The restoration of heritage buildings has become increasingly popular throughout Australia, with owners and investors looking to increase the value of their investment whilst preserving the timeless character and style.
For the architects entrusted with bringing these buildings into the 21st century there are unique challenges faced that don’t come with your everyday renovation. No truer is this than when it comes to the windows.
While the beauty and style of classic Victorian and Edwardian windows will never come into the question, their ability to provide the standard levels of comfort expected in modern day living leaves much to be desired. The paper thin glass and poor seals offer little protection against high levels of noise and extreme temperatures of modern metropolitan areas.
Acoustic comfort: The timber framed, single pane windows which are a feature of most heritage homes are symbolic of a simpler time. These buildings were designed and constructed in times of fewer buildings, fewer cars and overall far less noise. Today neighbourhood noise including road, rail and aircraft traffic, road and building maintenance and construction, and neighbouring residences can have a significant negative impact on the health and overall quality of life if a home doesn’t provide sufficient acoustic performance.
Thermal comfort: With up to 87% of heat gained and up to 40% of heating lost through windows, they are one of the most important elements in achieving thermal comfort. Making the windows in heritage homes more energy efficient is critical to making the home more comfortable, dramatically reducing energy costs and helping to create a brighter, cleaner and healthier environment.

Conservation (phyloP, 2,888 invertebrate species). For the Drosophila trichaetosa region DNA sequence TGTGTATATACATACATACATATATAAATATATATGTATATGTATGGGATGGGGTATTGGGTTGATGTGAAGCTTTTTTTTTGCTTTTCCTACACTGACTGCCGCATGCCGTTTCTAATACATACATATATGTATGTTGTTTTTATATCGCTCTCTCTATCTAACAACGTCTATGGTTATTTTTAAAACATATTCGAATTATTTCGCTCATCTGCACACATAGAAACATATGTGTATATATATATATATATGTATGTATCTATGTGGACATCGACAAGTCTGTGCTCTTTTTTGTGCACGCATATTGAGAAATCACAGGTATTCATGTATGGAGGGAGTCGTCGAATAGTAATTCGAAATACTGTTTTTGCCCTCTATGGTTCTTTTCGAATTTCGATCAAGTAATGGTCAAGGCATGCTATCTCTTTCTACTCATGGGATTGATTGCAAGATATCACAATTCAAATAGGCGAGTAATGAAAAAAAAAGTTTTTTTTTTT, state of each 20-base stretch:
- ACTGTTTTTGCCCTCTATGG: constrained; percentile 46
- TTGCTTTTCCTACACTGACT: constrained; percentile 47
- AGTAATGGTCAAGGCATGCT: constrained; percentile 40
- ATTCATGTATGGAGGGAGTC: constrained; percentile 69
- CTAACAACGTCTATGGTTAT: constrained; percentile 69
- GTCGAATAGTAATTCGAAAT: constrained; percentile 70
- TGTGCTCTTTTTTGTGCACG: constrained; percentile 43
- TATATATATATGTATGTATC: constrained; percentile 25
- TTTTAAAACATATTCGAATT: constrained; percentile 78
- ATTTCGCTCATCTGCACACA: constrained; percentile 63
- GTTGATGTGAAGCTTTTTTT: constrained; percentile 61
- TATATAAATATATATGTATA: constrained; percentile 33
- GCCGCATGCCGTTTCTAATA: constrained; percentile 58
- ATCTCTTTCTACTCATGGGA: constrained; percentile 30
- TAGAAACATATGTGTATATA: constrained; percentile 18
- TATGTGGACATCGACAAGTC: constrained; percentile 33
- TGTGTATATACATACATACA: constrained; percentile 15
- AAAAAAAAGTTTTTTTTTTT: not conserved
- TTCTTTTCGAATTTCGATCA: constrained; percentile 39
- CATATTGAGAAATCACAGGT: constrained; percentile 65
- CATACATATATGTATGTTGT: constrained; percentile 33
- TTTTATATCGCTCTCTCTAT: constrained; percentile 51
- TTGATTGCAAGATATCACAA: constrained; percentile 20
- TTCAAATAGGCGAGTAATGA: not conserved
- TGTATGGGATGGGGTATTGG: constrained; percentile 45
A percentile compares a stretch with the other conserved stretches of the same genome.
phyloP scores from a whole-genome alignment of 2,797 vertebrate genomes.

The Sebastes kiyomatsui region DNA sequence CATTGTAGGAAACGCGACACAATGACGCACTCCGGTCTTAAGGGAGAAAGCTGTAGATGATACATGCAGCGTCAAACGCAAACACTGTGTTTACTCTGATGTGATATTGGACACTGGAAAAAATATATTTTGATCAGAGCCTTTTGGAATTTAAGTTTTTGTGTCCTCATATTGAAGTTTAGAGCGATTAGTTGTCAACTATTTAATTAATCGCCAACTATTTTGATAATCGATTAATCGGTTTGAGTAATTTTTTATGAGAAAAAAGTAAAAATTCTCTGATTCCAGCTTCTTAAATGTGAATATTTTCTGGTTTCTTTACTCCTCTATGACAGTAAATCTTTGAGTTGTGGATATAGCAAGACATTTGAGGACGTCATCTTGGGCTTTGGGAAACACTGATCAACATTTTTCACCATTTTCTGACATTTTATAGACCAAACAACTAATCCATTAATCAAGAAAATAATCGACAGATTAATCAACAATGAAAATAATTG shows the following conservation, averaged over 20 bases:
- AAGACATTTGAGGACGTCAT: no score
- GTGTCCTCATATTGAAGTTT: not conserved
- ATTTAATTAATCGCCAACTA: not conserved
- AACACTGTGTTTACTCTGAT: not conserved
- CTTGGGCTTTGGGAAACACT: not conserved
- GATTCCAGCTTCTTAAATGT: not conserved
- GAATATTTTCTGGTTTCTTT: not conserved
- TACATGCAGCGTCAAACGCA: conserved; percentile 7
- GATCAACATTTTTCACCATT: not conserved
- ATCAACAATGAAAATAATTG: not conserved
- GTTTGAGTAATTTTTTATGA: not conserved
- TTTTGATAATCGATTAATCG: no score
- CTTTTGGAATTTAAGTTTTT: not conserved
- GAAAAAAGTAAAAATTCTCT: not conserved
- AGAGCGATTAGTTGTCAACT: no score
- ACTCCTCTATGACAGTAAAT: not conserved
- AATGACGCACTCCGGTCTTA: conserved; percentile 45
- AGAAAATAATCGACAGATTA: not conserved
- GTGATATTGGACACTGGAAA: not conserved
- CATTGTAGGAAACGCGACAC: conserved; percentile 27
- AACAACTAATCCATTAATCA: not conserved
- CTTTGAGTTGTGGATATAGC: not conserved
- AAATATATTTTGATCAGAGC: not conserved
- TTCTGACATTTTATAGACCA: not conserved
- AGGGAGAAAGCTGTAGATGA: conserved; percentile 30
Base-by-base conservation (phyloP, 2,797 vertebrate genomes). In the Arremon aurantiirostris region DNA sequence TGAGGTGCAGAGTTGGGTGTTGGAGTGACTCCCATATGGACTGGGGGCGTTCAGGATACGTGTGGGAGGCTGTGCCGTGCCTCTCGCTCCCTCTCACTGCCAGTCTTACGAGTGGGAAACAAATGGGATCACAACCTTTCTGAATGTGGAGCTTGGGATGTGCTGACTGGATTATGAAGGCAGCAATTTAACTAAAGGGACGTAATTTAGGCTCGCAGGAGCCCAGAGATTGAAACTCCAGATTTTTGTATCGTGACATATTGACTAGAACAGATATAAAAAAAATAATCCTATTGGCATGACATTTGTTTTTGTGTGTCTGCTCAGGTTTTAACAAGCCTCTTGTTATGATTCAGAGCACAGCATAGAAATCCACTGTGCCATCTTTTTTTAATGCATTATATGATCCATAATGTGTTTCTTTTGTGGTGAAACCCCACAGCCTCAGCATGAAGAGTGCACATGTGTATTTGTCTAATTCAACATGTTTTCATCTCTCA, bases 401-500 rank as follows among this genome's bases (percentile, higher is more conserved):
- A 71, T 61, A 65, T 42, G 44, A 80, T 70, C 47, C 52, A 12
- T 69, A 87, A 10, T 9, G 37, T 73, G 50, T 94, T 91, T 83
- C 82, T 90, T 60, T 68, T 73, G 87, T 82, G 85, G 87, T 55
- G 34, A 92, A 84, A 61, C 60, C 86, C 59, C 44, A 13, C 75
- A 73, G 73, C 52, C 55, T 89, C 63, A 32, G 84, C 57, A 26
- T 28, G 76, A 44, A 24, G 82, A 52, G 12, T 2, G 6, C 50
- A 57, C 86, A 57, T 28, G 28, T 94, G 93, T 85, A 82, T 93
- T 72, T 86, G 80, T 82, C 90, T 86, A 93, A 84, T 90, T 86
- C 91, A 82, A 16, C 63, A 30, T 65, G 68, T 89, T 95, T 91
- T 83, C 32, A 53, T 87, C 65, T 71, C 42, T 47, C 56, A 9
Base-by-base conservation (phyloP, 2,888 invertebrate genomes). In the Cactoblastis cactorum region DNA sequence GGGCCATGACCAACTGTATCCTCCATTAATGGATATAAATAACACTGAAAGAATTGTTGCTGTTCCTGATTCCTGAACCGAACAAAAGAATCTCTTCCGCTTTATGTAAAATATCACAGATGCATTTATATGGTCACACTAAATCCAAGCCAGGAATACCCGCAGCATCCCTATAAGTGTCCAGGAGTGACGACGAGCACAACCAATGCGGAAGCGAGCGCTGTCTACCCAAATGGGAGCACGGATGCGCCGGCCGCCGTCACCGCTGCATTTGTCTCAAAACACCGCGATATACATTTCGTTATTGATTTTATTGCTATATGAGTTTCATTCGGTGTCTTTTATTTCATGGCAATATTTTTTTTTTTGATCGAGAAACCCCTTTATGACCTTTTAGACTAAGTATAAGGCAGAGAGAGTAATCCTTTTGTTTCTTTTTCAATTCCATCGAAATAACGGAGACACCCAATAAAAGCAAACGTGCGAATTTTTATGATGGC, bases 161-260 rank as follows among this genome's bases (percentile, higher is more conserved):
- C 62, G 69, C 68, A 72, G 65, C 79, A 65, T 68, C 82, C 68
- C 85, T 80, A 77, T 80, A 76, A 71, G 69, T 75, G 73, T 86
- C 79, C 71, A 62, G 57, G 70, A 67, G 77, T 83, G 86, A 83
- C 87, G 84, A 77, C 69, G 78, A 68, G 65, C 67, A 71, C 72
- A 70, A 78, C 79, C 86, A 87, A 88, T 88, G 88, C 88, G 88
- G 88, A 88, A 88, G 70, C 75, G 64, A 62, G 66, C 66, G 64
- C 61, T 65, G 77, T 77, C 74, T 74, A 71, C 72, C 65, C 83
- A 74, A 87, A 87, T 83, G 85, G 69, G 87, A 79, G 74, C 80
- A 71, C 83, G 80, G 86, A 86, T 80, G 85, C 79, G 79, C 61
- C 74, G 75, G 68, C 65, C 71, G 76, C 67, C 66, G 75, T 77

So it only stands to reason that when restoring a heritage building one of the first things that will be considered is the windows.
Double or secondary glazing has become the obvious choice in modern design when providing good acoustics, thermal performance and sustainability are a priority.
For heritage restorations however the choice is made more difficult due to the fact that retrofitting traditional insulated glass units (IGUs)in the windows is either not possible for steel framed windows or requires structural changes to timber windows to allow thicker, heavier glass to be installed. These changes can then render the windows inoperable or restricted in use.
Pioneers in retrofit double glazing, Magnetite have over 18 years’ experience providing solutions for existing and heritage window retrofits. Offering solutions ranging from secondary aluminium or timber windows, acoustic and weather seals, solar control films and their proprietary retrofit double glazing window system, Magnetite offers the acoustic and thermal performance required in modern buildings, without running the risk of causing damage to the historical aesthetics of the building.
Click here to find out more about Magnetite’s glazing solutions for heritage buildings.